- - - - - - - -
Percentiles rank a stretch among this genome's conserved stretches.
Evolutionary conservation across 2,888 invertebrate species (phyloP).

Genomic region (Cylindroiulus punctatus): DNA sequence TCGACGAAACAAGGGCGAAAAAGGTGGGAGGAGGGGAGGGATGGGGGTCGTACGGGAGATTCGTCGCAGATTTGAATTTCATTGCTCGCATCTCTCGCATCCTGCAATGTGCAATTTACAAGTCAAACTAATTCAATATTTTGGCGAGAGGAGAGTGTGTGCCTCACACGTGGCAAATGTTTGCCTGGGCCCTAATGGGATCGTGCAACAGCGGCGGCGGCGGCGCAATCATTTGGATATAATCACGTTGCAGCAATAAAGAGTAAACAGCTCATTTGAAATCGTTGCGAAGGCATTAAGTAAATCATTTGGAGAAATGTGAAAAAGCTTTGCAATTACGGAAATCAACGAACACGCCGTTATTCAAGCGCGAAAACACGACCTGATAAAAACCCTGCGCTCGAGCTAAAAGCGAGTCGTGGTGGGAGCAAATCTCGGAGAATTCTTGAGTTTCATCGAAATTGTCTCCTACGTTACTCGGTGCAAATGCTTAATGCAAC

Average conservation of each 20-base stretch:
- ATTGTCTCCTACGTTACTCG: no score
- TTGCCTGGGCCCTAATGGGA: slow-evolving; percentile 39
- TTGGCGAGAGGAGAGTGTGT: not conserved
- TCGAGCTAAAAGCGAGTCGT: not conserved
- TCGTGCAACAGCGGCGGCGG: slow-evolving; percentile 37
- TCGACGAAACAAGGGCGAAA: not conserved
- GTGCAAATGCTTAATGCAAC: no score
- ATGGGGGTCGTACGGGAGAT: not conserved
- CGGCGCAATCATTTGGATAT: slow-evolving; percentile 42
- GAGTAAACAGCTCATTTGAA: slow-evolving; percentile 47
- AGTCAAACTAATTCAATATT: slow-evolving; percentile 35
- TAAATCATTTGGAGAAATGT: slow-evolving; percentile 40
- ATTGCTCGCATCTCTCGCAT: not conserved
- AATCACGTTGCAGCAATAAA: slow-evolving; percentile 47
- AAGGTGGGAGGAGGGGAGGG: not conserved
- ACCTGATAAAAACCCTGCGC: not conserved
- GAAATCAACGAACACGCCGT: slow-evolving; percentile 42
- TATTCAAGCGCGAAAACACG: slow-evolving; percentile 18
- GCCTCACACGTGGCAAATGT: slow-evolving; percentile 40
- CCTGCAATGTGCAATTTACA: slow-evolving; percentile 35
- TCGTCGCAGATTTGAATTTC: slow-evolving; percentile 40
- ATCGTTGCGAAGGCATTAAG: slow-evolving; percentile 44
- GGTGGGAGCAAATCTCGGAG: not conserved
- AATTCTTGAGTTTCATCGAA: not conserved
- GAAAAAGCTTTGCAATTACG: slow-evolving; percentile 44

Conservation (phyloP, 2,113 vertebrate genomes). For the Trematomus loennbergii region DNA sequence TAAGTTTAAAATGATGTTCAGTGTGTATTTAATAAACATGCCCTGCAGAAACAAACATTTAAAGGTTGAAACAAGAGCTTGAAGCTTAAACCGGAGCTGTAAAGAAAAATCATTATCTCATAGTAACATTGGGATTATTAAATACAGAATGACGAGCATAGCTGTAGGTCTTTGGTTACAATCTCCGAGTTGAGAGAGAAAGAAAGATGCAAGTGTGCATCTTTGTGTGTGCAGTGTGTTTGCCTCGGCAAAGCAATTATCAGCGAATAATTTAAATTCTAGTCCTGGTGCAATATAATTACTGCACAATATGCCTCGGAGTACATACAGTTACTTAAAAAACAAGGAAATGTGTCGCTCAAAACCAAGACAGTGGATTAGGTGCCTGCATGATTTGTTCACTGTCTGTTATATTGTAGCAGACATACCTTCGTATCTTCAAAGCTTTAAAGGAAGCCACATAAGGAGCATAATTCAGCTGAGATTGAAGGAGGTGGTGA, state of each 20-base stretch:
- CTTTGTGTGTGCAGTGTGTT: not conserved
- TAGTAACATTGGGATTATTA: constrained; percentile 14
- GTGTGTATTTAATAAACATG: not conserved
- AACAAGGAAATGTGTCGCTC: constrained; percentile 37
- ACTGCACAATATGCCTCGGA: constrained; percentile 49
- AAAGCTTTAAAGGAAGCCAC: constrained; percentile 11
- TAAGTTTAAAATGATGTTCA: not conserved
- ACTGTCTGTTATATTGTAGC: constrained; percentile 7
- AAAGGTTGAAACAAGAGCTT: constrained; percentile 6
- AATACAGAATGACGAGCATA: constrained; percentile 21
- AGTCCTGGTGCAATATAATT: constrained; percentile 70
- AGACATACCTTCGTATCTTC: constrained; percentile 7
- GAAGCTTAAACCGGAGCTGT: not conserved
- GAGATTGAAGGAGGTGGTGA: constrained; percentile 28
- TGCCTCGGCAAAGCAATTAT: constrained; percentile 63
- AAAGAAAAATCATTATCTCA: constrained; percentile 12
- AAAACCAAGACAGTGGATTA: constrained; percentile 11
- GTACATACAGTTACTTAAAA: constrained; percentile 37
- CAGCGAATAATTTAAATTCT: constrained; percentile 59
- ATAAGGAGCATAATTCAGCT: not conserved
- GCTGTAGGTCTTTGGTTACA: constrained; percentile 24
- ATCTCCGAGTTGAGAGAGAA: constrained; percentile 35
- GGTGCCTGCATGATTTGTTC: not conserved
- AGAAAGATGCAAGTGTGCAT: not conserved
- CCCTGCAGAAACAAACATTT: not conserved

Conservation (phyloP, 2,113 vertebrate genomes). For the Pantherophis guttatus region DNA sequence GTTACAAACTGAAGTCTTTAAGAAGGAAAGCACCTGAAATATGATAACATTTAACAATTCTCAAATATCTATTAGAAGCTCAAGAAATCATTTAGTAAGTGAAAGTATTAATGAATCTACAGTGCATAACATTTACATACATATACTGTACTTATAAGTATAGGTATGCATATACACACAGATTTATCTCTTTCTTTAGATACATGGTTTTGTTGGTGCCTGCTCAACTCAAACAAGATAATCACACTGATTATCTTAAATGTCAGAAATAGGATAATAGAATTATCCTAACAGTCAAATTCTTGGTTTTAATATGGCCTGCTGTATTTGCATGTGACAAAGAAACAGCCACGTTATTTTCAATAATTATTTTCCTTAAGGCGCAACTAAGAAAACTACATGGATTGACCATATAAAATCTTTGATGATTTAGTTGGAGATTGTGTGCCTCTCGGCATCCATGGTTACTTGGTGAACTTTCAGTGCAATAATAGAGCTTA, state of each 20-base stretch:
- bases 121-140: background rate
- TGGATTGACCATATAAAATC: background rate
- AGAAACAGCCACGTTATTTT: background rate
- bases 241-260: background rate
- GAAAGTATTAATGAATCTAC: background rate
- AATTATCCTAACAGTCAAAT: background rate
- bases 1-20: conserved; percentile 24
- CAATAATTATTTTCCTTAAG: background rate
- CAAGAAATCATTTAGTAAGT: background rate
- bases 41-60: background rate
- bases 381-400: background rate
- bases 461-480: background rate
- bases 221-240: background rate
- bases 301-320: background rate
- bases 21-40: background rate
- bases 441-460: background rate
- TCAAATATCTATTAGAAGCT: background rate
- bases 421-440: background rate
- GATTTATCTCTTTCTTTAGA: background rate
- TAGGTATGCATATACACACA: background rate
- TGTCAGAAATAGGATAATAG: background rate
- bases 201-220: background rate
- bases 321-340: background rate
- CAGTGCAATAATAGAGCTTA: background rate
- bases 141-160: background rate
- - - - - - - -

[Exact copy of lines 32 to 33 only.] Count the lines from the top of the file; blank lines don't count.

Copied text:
- TAGTAACATTGGGATTATTA: constrained; percentile 14
- GTGTGTATTTAATAAACATG: not conserved